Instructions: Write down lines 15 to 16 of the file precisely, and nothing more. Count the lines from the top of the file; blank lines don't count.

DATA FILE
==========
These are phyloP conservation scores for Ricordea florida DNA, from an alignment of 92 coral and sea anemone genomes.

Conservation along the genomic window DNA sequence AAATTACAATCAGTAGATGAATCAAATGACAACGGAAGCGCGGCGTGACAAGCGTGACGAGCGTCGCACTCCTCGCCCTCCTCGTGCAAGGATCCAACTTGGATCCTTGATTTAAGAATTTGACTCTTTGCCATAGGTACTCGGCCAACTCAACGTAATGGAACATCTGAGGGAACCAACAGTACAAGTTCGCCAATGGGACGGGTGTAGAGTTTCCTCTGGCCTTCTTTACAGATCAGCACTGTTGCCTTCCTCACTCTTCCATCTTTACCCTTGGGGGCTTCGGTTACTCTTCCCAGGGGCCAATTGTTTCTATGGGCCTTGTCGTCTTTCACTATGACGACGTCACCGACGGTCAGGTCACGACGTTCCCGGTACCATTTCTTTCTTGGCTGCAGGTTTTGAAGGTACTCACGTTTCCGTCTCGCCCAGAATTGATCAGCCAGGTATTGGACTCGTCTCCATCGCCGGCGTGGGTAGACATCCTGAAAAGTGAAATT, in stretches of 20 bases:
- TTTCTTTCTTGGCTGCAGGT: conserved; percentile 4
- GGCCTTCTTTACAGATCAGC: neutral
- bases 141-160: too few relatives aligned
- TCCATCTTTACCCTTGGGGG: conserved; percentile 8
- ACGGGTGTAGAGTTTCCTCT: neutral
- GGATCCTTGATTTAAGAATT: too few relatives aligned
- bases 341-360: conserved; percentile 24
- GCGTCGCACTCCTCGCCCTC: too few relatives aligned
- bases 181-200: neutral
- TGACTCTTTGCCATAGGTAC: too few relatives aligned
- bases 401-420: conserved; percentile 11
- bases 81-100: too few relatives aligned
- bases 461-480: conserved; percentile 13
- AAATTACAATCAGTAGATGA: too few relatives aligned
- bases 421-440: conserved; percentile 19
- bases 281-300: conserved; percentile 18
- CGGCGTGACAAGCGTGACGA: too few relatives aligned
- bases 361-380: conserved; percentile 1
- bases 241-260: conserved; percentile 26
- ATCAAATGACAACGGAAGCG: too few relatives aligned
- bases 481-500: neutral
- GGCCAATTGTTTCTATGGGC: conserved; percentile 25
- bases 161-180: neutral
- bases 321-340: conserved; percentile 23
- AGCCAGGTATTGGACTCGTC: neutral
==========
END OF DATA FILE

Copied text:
- bases 461-480: conserved; percentile 13
- AAATTACAATCAGTAGATGA: too few relatives aligned